Resting HR and HRv are two different things.
I have had a good resting HR - but my monitor told me i was stressed as it works on HRv.

HRv i find tells you once your Body and nervous system is recovered. But it wont tell you if you have Tight muscles. Your nervous system is linked to your CNS which is linked to your HRv. If your nervous system is not recovered, then you wont score a Recovered Rate.

Pioneer, you wouldn’t want to do that Heart rate test during sprints with me, i would be recovered far too quick. Even a fast 200m, my heart rate is lucky to hit 80% of max. Others i know, can hit Max within a 60m burst.

Sady - My current best Rest HR is 42, typically during training days its 46-48. If i woke up with a 60 HR - i better be asking Q’s… and perhaps calling in to see a Dr.

I agree 60 is too high.

Message deleted by JD

Too true, she got an average of 7.59 hours sleep a night. Plus she was in an AIS based skeleton squad for a while not long before she came to me. I tried using the monitor during training but no kidding she could drop her hr to the 64 in a matter of minutes

You have all probably all seen this before.

When you exercise, your heart beats faster to meet the demand for more blood and oxygen by the muscles of the body. The more intense the activity, the faster your heart will beat. Therefore, monitoring your heart rate during exercise can be an excellent way to monitor exercise intensity.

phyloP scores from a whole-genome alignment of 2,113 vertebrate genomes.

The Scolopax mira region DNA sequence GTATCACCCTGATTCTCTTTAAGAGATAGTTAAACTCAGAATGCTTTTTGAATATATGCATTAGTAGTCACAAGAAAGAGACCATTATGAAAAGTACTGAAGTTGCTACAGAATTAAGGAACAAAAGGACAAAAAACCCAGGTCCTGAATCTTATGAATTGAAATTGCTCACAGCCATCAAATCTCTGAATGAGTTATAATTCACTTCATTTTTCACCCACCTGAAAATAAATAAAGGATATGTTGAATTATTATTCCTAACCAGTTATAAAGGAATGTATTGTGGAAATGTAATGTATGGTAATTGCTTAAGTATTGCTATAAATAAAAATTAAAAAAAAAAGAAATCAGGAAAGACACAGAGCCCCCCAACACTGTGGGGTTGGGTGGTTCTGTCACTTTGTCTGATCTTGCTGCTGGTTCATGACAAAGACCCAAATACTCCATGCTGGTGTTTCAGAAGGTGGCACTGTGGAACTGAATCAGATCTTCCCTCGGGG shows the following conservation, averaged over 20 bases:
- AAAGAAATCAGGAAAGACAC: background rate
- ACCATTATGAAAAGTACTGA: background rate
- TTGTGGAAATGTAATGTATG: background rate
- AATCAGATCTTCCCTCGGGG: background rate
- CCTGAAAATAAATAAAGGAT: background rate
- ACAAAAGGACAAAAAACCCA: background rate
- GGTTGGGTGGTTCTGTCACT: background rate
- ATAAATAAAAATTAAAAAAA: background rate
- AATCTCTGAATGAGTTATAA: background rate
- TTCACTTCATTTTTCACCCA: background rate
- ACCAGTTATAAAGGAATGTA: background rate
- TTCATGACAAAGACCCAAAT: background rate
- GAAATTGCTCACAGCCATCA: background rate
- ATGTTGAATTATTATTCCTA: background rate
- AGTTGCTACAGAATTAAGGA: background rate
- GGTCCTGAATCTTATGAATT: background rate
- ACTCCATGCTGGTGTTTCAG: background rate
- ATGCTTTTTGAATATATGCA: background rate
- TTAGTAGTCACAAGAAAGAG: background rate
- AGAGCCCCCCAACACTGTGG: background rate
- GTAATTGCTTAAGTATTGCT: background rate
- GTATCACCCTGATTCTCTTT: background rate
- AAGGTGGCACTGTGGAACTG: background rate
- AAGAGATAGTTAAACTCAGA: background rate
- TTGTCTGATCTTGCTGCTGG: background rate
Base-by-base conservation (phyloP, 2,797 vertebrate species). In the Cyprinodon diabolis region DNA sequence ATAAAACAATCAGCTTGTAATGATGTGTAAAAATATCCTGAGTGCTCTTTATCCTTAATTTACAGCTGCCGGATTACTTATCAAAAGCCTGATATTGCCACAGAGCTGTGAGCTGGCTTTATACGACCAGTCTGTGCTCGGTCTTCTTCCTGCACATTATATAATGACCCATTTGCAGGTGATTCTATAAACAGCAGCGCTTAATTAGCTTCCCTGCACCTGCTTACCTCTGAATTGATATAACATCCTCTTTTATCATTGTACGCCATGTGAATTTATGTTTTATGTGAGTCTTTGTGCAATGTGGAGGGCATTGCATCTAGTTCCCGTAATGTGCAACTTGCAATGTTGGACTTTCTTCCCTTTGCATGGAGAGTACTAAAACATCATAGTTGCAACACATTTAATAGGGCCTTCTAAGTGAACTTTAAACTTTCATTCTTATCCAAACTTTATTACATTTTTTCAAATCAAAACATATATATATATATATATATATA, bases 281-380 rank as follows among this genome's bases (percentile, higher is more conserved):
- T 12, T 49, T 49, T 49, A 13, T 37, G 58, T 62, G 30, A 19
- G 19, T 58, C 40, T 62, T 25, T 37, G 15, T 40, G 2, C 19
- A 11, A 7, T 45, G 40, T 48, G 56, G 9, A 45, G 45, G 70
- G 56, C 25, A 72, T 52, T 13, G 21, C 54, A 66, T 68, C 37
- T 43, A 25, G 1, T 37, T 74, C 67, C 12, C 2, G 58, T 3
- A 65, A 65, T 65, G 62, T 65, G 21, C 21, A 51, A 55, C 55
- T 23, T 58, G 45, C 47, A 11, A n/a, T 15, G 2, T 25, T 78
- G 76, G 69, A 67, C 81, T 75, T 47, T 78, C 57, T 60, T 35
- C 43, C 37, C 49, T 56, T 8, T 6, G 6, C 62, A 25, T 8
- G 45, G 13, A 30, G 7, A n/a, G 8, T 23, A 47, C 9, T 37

For the majority of aerobic enthusiasts, there is a range of exercise intensities that is described as safe and effective for promoting
cardiovascular benefits. To determine what range is best for you, you’ll
need to be familiar with a few terms. 1Maximal Heart Rate: This number is
related to your age. As we grow older, our hearts start to beat a little more slowly. To estimate your maximal heart rate, simply subtract your age from the number 220. 2Target Heart-Rate Zone: This is the number of beats per minute (bpm) at which your heart should be beating during
aerobic exercise. For most healthy individuals, this range is 50 percent to 80 percent of your maximal heart rate.
So, if your maximal heart rate is 180 bpm, the low end of the range (50 percent) would be 90 bpm, and the high end of the range (80 percent) would be 144 bpm. (Use the chart to determine your own target heart-rate zone.)
Now that you’ve determined your target heart-rate zone, you need to know how to put that information to good use. These numbers serve as a guideline — an indicator of how hard you should be exercising. Those just beginning an aerobic program should probably aim for the low end of the zone and pick up the intensity as they become more comfortable with their workouts. Those who are more fit, or are training for competitive
events, may want to aim for the higher end of the zone. Keep in mind that the target heart-rate zone is recommended for individuals without any health problems. Additionally, individuals taking medication that alter the heart rate should consult their physician for recommended exercise intensity.
Age: 20 30 40 50 60 70
50% 100 95 90 85 80 75